• 19.

    Wu CS, Chen H, Sun H, Zhu J, Jew CP, Wager-Miller J, et al. GPR55, a G-protein coupled receptor for lysophosphatidylinositol, plays a role in motor coordination. PLoS One 2013;8:e60314.Google Scholar

  • 20.

    Balenga NA, Aflaki E, Kargl J, Platzer W, Schroder R, Blattermann S, et al. GPR55 regulates cannabinoid 2 receptor-mediated responses in human neutrophils. Cell Res 2011;21:1452–69.Web of ScienceGoogle Scholar

  • 21.

    Henstridge CM, Balenga NA, Ford LA, Ross RA, Waldhoer M, Irving AJ. The GPR55 ligand L-alpha-lysophosphatidylinositol promotes RhoA-dependent Ca2+ signaling and NFAT activation. FASEB J 2009;23:183–93.Google Scholar

  • 22.

    Horvath B, Magid L, Mukhopadhyay P, Batkai S, Rajesh M, Park O, et al. A new cannabinoid CB2 receptor agonist HU-910 attenuates oxidative stress, inflammation and cell death associated with hepatic ischaemia/reperfusion injury. Br J Pharmacol 2012;165:2462–78.Web of ScienceGoogle Scholar

  • 23.

    Smoum R, Baraghithy S, Chourasia M, Breuer A, Mussai N, Attar-Namdar M, et al. CB2 cannabinoid receptor agonist enantiomers HU-433 and HU-308: an inverse relationship between binding affinity and biological potency. Proc Natl Acad Sci USA 2015;112:8774–9.Google Scholar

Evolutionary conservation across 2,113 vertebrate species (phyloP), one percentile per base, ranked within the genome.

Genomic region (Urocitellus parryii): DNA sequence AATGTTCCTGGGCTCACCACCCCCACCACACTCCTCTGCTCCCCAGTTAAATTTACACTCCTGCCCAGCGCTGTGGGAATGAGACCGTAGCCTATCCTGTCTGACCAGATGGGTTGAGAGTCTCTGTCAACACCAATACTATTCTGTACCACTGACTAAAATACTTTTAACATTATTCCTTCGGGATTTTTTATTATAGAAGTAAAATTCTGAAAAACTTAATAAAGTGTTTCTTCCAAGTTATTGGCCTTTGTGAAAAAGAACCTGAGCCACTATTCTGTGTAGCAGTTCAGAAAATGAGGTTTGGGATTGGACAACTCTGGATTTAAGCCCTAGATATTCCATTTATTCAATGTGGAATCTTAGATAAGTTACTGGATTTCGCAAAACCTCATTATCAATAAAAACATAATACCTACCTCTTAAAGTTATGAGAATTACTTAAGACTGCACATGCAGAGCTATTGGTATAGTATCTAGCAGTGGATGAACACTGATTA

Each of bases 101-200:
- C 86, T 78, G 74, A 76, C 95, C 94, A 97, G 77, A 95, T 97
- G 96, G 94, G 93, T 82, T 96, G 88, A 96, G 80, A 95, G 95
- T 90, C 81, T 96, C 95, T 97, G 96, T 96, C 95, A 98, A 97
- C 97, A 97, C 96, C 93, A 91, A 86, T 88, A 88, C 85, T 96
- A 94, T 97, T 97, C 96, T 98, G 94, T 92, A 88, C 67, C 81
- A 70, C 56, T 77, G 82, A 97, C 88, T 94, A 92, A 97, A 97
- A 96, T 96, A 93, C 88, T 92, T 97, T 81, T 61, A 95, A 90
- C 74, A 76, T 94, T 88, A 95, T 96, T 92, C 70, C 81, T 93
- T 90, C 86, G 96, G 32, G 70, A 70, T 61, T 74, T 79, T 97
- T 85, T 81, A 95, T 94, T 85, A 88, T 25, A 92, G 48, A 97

• 24.

    Oka S, Nakajima K, Yamashita A, Kishimoto S, Sugiura T. Identification of GPR55 as a lysophosphatidylinositol receptor. Biochem Biophys Res Commun 2007;362:928–34.Google Scholar

  • 25.

    Schwartz TW, Holst B. Allosteric enhancers, allosteric agonists and ago-allosteric modulators: where do they bind and how do they act? Trends Pharmacol Sci 2007;28:366–73.Web of ScienceGoogle Scholar

  • 26.

    Atwood BK, Mackie K. CB2: a cannabinoid receptor with an identity crisis. Br J Pharmacol 2010;160:467–79.Google Scholar

  • 27.

    Ofek O, Karsak M, Leclerc N, Fogel M, Frenkel B, Wright K, et al. Peripheral cannabinoid receptor, CB2, regulates bone mass. Proc Natl Acad Sci USA 2006;103:696–701.Google Scholar

  • 28.

    Hanus L, Breuer A, Tchilibon S, Shiloah S, Goldenberg D, Horowitz M, et al. HU-308: a specific agonist for CB(2), a peripheral cannabinoid receptor. Proc Natl Acad Sci USA 1999;96:14228–33.Google Scholar

  • 29.

    Genn RF, Tucci S, Marco EM, Viveros MP, File SE. Unconditioned and conditioned anxiogenic effects of the cannabinoid receptor agonist CP 55,940 in the social interaction test. Pharmacol Biochem Behav 2004;77:567–73.Google Scholar

  • 30.

    Wiley JL, Burston JJ, Leggett DC, Alekseeva OO, Razdan RK, Mahadevan A, et al. CB1 cannabinoid receptor-mediated modulation of food intake in mice. Br J Pharmacol 2005;145:293–300.Google Scholar

  • 31.

    Rey AA, Purrio M, Viveros MP, Lutz B. Biphasic effects of cannabinoids in anxiety responses: CB1 and GABA(B) receptors in the balance of GABAergic and glutamatergic neurotransmission. Neuropsychopharmacology 2012;37:2624–34.Web of ScienceGoogle Scholar

About the article

Received: 2015-11-20

Accepted: 2016-03-03

Published Online: 2016-04-18

Published in Print: 2016-05-01

Citation Information: Journal of Basic and Clinical Physiology and Pharmacology, Volume 27, Issue 3, Pages 303–310, ISSN (Online) 2191-0286, ISSN (Print) 0792-6855, DOI: https://doi.org/10.1515/jbcpp-2015-0142.

Export Citation

©2016 by De Gruyter.Get Permission

Comments (0)

Please log in or register to comment.
Log in